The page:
LETTER TO EDITOR
|Year : 2016 | Volume
| Issue : 2 | Page : 153-156
Assessment of some image quality tests on a 128 slice computed tomography scanner using a Catphan700 phantom
Eric Naab Manson1, John Justice Fletcher2, Vivian Della Atuwo-Ampoh3, Eric K.T. Addison4, Cyril Schandorf5, Luc Bambara1
1 Department of Medical Physics, School of Nuclear and Allied Science, University of Ghana-Atomic Campus, Navrongo, Ghana, West Africa
2 Department of Applied Physics, Faculty of Applied Sciences, University for Development Studies, Navrongo, Ghana, West Africa
3 Department of Oncology, Komfo Anokye Teaching Hospital, Kumasi, Ghana, West Africa
4 Department of Physics, Kwame Nkrumah University Science and Technology, Kumasi, Ghana, West Africa
5 Department of Radiation Protection, School of Nuclear and Allied Science, University of Ghana-Atomic Campus, Navrongo, Ghana, West Africa
|Date of Web Publication||3-May-2016|
Eric Naab Manson
School of Nuclear and Allied Sciences, University of Ghana – Atomic Campus, P. O. Box LG80, Legon, Ghana
Source of Support: None, Conflict of Interest: None
|How to cite this article:|
Manson EN, Fletcher JJ, Atuwo-Ampoh VD, Addison EK, Schandorf C, Bambara L. Assessment of some image quality tests on a 128 slice computed tomography scanner using a Catphan700 phantom. J Med Phys 2016;41:153-6
|How to cite this URL:|
Manson EN, Fletcher JJ, Atuwo-Ampoh VD, Addison EK, Schandorf C, Bambara L. Assessment of some image quality tests on a 128 slice computed tomography scanner using a Catphan700 phantom. J Med Phys [serial online] 2016 [cited 2018 Apr 27];41:153-6. Available from: http://www.jmp.org.in/text.asp?2016/41/2/153/181637
Routine quality control (QC) procedures in computed tomography (CT) centers in most African countries are not given much attention due to lack of access to newer technology and no/limited certified professional medical physicists trained to carry out this task. This has rendered the services of medical physicist generally limited especially in West Africa than the rest of the world. The objective of this letter is to adequately provide information on some image quality tests on CT systems to medical physicist/radiographers, in order for them to perform QC tests with good confidence. This letter describes some essential image QC procedures performed at CT diagnostic facilities using Catphan700 phantom. The need for this is pronounced due to the increase in design capabilities and extended applications of CT scanners  and the increasing number of CT facilities coupled with a shortage of qualified professionals in West Africa.
These advancements in CT technology have raised many concerns about the differences in the quality of images produced by these scanners. An image that contains all the information needed for correct diagnosis of a patient disease condition is said to be a quality image. The quality of an image is affected by composite factors such as contrast, spatial resolution, noise, blur, artifacts, and distortion.,
Quality assurance for single slice CT (SSCT) and multi-slice CT (MSCT) scanners usually consists of some basic required elements of testing such as contrast scale, CT number, high-contrast resolution, low contrast resolution, image noise, uniformity, and artifacts; and other tests such as laser light alignment and accuracy, slice thickness and localization, and patient dose., Basically, the primary difference between the SSCT and MSCT lies with the design of the detector arrays.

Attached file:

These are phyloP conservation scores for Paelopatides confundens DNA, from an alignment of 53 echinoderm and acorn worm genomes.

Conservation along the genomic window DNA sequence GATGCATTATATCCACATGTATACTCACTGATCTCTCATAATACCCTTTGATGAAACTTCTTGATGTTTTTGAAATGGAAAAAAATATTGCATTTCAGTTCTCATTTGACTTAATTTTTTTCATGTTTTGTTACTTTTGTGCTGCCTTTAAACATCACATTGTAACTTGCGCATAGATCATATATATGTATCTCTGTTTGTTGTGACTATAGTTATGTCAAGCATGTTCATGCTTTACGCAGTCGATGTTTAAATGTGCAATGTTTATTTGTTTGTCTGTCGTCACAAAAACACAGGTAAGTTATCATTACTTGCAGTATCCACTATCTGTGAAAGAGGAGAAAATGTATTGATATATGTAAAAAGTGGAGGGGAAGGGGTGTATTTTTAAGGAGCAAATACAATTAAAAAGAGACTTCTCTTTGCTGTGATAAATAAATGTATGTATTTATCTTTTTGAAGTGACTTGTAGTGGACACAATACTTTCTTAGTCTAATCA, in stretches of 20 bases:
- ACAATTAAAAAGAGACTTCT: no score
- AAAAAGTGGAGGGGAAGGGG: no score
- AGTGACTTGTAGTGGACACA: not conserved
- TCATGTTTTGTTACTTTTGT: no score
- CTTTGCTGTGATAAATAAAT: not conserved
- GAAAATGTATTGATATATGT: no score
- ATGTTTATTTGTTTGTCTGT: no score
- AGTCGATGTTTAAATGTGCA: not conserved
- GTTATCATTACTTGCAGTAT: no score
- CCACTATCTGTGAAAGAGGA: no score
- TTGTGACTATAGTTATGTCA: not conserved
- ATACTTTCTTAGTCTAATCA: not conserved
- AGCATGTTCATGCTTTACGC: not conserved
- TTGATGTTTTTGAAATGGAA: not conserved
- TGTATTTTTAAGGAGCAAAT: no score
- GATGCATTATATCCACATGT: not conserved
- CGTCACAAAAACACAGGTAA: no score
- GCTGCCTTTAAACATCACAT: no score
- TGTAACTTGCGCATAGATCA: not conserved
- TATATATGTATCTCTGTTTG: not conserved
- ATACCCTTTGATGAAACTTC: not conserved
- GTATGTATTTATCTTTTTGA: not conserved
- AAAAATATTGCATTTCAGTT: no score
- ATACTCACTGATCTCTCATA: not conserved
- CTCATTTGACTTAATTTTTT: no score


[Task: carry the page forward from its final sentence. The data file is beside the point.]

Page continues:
Garayoa and Castro  performed a study to evaluate the image quality on a cone beam CT scanner by determining various physical parameters that characterize a system's performance, using Catphan phantom. Catphan700 phantom is a diagnostic imaging tool specially designed for comprehensive evaluation of axial, spiral, multi-slice, cone beam, and volume CT scanners from the point of view of maximum performance.
The scanner investigated is an Aquilion 128 slice CT scanner manufactured by Toshiba Company (Toshiba Aquilion 128 CXL Edition, manufactured in the city of Otawara-shi, located in Tochigi state in the country of Japan). In this letter, some parameters that characterize a system's image quality performance have been assessed and their effects on image quality discussed. These include spatial linearity, pixel size, CT number, spatial resolution, signal-to-noise ratio (SNR), and contrast-to-noise ratio (CNR).
The initial test carried out was to verify the accuracy of distance measurement and pixel size on the image. The aim of the distance measurement is to ensure that the displayed image represents the true phantom image. The CTP682 module of the phantom was used to evaluate the accuracy of distance measurement by measuring the horizontal (x) and the vertical (y) dimensions using the distance tool in the DICOM viewer. Furthermore, the pixel size was evaluated to verify whether the image pixel size agrees with the nominal value. The number of pixels on the image display was determined by counting the pixels along both horizontal and vertical measured lines. By knowing the distance and the number of pixels along the distance, the pixel size was calculated using Equation 1.
The nominal value of the phantom dimensions in the horizontal (x) and vertical (y) direction is 150.5 mm. The x and y value for the acquired image of the CT system was measured to be 150.2 mm each. This presents an error percentage of 0.19 from the nominal value. It can be concluded that the displayed image properly represents the phantom dimension with insignificant variation observed. Furthermore, the expected pixel size is estimated to be 0.49 mm, while the measured pixel size value calculated on the image display from the study was found to be 0.44 mm ± 0.1 mm (variation range: 0.08 and 0.12mm).
The second test was on CT number accuracy. The CT number measurement accuracy was obtained from the image of module CTP682 for the different sensitometry targets located in the phantom. These targets include Teflon, bone 50%, Delrin, bone 20%, acrylic, polystyrene, low-density polyethylene, polymethylpentene, lung foam #7112, and air. A 1 cm 2 region of interest (ROI) was selected on each target using DICOM viewer and the mean CT number value determined on each of the targets. The mean CT number of each material was then compared to the actual CT number range from the phantom specifications.
The measured CT numbers in the study for the various targets were all within the minimum and maximum range as specified by the manufacturer except for the Delrin and bone 20% which were found to be slightly outside the range. The deviations may be due to the variation in the density and composition of the materials, the type of scanner as well as the scanning parameters used. On average, the estimated CT values for all the other targets are within the range of phantom specification as shown in [Table 1].
|Table 1: Measured computed tomography numbers of various materials and their computed tomography number range as specified by the manufacturer|
Click here to view